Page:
This post is like a bottle tossed to the sea, because everybody here seems to choose RMI against
Anyway, Max writes in his book (p. 290)
As of spring 2002, most versions of the SCJD exam explicitly require that either sockets or RMI be used as the networking protocol in your project implementation. This is a firm requirement, meaning that thos adventurous souls who decide to deviate from this requirement may fail automatically upon submission. For this reason, we suggest that you do not use SocketChannels unless your exam instructions state clearly that a SocketChannel implementation is permitted.
That statement, put together with other parts of his book where it appears that NIO may be used for file IO (confirmed by many posts on this forum) may be summed up in this java
(fileIO == fileNIO) ? feelFreeToChoose() : assert(false)
(networkIO == networkNIO) ? assert(false) : (networkIOChoosen() ? passed() : failed())
I don't see how to justify it. Are SocketChannels really forbidden ? What do you think ?
The reason behind that question is this : Following Max's advice, I used plain sockets and I have nearly finished with it. As I wanted to ensure some scalability (a minimum !) to my network framework, I implemented a client connections queue ("dormant" connections) allocated to threads taken out of a pool of threads. I see two main advantages to that design : handlers reuse (the threads in the pool) : starting a new thread consumes a lot of CPU cyclesconnections persistency : Any "State" or "session" information may be encapsulated within the ClientConnection - no need for a cookie or other sort of client identification -, and as the server "knows" its clients, it can talk to them : an example of this could be broadcasting a message and a funny (but user-friendly) example of this example could be a smooth port number change ).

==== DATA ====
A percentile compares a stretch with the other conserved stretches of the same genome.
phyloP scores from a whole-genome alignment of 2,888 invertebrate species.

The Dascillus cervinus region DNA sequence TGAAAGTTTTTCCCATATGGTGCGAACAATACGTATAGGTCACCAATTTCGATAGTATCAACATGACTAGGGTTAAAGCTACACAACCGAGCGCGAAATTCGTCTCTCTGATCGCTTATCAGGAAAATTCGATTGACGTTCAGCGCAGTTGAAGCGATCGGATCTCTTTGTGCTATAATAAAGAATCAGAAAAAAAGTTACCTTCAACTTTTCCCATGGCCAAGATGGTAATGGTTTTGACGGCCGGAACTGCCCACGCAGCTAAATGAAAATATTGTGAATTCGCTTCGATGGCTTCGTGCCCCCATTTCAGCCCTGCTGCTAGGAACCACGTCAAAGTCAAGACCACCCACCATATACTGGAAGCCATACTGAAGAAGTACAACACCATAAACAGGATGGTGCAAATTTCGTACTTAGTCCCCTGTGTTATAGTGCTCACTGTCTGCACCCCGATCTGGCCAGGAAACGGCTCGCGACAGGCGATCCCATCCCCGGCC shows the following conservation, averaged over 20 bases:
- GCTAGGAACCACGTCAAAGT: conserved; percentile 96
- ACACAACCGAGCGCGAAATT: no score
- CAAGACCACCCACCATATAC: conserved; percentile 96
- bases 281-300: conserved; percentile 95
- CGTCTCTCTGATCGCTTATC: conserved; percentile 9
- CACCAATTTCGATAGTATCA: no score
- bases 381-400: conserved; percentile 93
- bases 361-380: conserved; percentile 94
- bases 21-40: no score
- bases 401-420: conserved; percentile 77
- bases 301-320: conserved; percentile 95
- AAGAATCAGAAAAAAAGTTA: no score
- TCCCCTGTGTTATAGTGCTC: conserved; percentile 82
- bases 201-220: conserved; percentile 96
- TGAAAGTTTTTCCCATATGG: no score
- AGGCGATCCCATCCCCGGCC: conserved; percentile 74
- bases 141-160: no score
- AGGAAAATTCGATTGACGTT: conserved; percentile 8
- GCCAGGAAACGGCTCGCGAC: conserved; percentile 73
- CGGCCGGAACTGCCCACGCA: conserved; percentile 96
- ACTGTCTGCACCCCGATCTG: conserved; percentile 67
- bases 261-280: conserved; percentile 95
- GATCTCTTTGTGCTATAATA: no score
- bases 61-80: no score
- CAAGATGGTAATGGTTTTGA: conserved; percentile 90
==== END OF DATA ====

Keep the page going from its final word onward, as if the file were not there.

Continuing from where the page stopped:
A ConnectionHandler thread dequeues a ClientConnection (or waits till notified if the queue is empty), and processes the ClientConnection if needed. I'll come back to this "if needed" in a moment. If no network IOException of some sort occurs while processing the ClientConnection (or if there was nothing to process), it's simply reenqueued. Else it is not, meaning that the client will get a SocketException of some sort, forcing it to come back "by the main door" if it decides so.
Now the "... and processes the ClientConnection if needed". Giving that reads on plain sockets are blocking and that ConnectionHandler threads cannot spend time having nothing to do with a given connection, I set client connections SO_TIMEOUT to its mimnimm value (1) and ConnectionHandlers stop reading when they get a SocketTimeoutException. If offset in the buffer read is still 0, there is nothing to process, else the object sent by the client is built from the bytes received. Warning to anybody who would be tempted by this design : you may get a SocketTimeoutException in the middle of the read !! (my tests show that) in which case you get an EOFException in ObjectInputStream.readObject() : the issue is easy to circumvent but you must be aware of it.
But now that everything works fine, I find it so poor in comparison with real multiplexing (SocketChannels). It leads me to think of this car metaphor : You are shown two cars : a Volkswagen (Socket) and a Ferrari (SocketChannel). You are told that you must choose the Volkswagen. So you "choose" it, but as you like speed cars, you do a hard work on the Volkwagen engine to speed it up, knowing that it will still be far slower despite your efforts. And you know that in the real world (you are a very rich guy ) you wouldn't have hesitate between them at all.
What would you do in my place ?
Keep it as it is (1) or refactor and use SocketChannels (2) ? And if you think (1), do you see some hidden issues out there that I didn't take into account ?
Thank you in advance,
[ September 01, 2003: Message edited by: Philippe Maquet ]